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§1-10 Base 7 Add/Subtract Homework - Addition table with problems including subtraction. 235 seven 235 seven 435 seven 235 seven + 121 seven + 354 seven - 121 seven - 156 seven Check your work! Check your work! 26
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§1-10 Base 7 Multiply/Divide Homework - Multiplication table with problems including division. 235 seven 235 seven x 121 seven x 354 seven Check your work! 121 seven  4 seven 15321 seven  13 seven Check your work! 27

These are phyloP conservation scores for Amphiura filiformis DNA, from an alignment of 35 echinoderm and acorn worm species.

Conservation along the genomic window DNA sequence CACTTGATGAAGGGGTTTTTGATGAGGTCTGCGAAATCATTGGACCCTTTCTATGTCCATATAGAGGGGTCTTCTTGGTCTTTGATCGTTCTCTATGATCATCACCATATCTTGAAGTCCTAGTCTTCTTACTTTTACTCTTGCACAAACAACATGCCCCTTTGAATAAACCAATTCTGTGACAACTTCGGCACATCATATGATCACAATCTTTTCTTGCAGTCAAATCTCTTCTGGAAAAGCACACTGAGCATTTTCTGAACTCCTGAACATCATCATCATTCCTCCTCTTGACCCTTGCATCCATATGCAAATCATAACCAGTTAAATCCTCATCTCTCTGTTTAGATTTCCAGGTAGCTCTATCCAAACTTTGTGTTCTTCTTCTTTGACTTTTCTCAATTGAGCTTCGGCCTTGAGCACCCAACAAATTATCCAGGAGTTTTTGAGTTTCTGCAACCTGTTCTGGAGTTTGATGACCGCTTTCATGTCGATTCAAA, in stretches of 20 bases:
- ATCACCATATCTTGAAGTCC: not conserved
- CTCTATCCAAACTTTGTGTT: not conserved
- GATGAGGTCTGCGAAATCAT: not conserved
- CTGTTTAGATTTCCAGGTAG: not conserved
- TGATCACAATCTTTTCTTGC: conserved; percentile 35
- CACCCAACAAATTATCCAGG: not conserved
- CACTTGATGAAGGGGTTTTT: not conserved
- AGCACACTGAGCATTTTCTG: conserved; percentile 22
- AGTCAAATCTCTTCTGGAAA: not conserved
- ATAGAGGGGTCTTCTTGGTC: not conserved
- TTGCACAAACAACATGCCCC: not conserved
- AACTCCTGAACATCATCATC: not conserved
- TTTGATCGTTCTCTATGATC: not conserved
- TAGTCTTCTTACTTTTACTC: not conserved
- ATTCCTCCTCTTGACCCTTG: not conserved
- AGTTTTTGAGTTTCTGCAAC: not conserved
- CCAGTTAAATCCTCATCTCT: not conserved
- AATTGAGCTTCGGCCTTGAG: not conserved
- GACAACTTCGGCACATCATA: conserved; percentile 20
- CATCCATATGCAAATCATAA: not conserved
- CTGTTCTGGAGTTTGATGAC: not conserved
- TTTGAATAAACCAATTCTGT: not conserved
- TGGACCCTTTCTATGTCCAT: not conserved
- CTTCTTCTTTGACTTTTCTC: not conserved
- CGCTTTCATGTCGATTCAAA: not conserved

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A COMMUNITY NEEDS ASSESSMENT OF HOLOCAUST SURVIVORS Melissa Pullman, PhD1, Wendy Zeitlin, PhD2, Charles Auerbach, PhD1 , Kelly Klinger, BA2 Yeshiva University, New York, New York; 2Montclair State University, Montclair, New Jersey 1 Discussion Unclosable Gaps: Two gaps were identified that would be unable to be closed by traditional resources alone, as they deal with structural problems in society-at-large. Congregate care – skilled nursing facilities and/or assisted living could be helpful for some survivors if there could be a community of survivors that could live together AND appropriate services (including home care for those who live in assisted living facilities) existed. Because this population had been traumatized by institutionalization previously, congregate care generally designed for the elderly, is considered undesirable. As such, without specialized services, it is highly desirable for survivors to remain in their homes in situations which differ from those of other elderly. To date, no such facility has been built in the US, and it is anticipated that this is a need that is not feasible to meet. In-home psychiatric care – while numerous research participants indicated that this service is needed, there are an insufficient number of psychiatrists nationwide, and the need for psychiatric care, in general, is growing for all populations. It is not likely that this gap will be closed any time as the number of psychiatrists retiring continues to rise, and the number of residency spots for new psychiatrists is held steady. www.eposterboards.com Discussion (cont.) Existing services: Professional Social Work Services - includes services such as case management, clinical social work, mental health counseling, friendly visiting, financial guardianship, and social programs. In short, social work services include all services that would include direct services provided by licensed social workers and those overseen by licensed social workers. Services such as social work/case management are not adequately funded currently. One participant stated the need for these services clearly: The social worker helps them [survivors] to get hooked up to services they are resistant to or helps them through the barriers. They help them think about what their needs are. It is hard to get through the door and win their trust. On- on-one service is very expensive. Home Care - includes services such as housekeeping, companionship, in-home nursing and home health aides. There was unanimous agreement that one of the most import factors in preserving the dignity of survivors is the ability to remain at home. An important theme, more knowledge about survivors to the home health aides, emerged from the data. Specialized home care services were addressed by one participant: Aides are trained to understand the history and special needs of the survivors. For example, even knowing that chemical smells can trigger memories for the client. Transportation - includes door-to-door transportation to both medical appointments and social events designed for Holocaust survivors. While underfunded, participants agreed that this service was needed to help survivors remain in their homes and maintain their dignity: Survivors need transportation, otherwise they can’t access the city services. Food support - includes Meals-On-Wheels and additional supplementary support for food, including grocery store vouchers. Having abundant food was an important issue to survivors, who often hoard because they are afraid food will run out. One provider commented on the importance of food in keeping survivors in the community. Another noted the needed for Meals-On-Wheels: Food stamps don’t fulfill food for a whole week; some can’t go to the grocery store, so they need already made meals. Emergency Cash Assistance - The German government currently provides a limited amount of emergency cash to survivors for one-time expenses. This is similar to a small business’s “petty cash.” This is currently used for a wide range of expenses, some of which are actually long-term needs. Examples of how emergency cash is used includes: rent, utility bill, durable medical equipment such as hearing aids or hospital beds, and dental bills. One interviewee noted how this is often insufficient: It is not a generous enough cap for the survivors to maintain their dignity.… basic needs aren’t even met, capped at $2,500 is too little. Sometimes they are in the middle of their medical/dental work and they don’t know what to do when the $2,500 runs out. Conclusion and Implications While it is unlikely that some needs identified in this research will be able to be met in survivors’ lifetimes, many could. While most services identified in this research currently exist, all service providers indicated that inadequate funding make it likely that an increasing number of survivors’ needs will go unmet in the future. The population of Holocaust survivors is aging with the youngest being in their 70s. Research indicates that this population is expected to be reduced by 74% within 15 years (SSRS, 2016); however, the needs of the existing survivors will increase as they age. This will likely put a strain on survivors, their families, and the communities in which they live. Future research should focus on how to best expand and fund services for Holocaust survivors as they continue to age. References Cohen, S. M., Ukeles, J. B., & Miller, R. (2012). Jewish community study of New York: 2011 comprehensive report. New York: UJA Federation of New York. Eriksson, M., Räikkönen, K., & Eriksson, J. G. (2014). Early life stress and later health outcomes—findings from the Helsinki Birth Cohort Study. American Journal of Human Biology, 26(2), 111–116. Keinan-Boker, L., Shasha-Lavsky, H., Eilat-Zanani, S., Edri-Shur, A., & Shasha, S. M. (2015). Chronic health conditions in Jewish Holocaust survivors born during World War II. The Israel Medical Association Journal: IMAJ, 17(4), 206–212. Meyer, M. H., & Daniele, E. A. (2016). Gerontology: Changes, Challenges, and Solutions [2 volumes]: Changes, Challenges, and Solutions. ABC-CLIO. Mitka, M. (2014). Holocaust survivors’ health needs. JAMA, 311(10), 1005. SSRS. (2016). Gap analysis of services to holocaust survivors in New York City, Westchester, and Long Island. Media, PA: Author. Funding for this study was provided by UJA-Federation of New York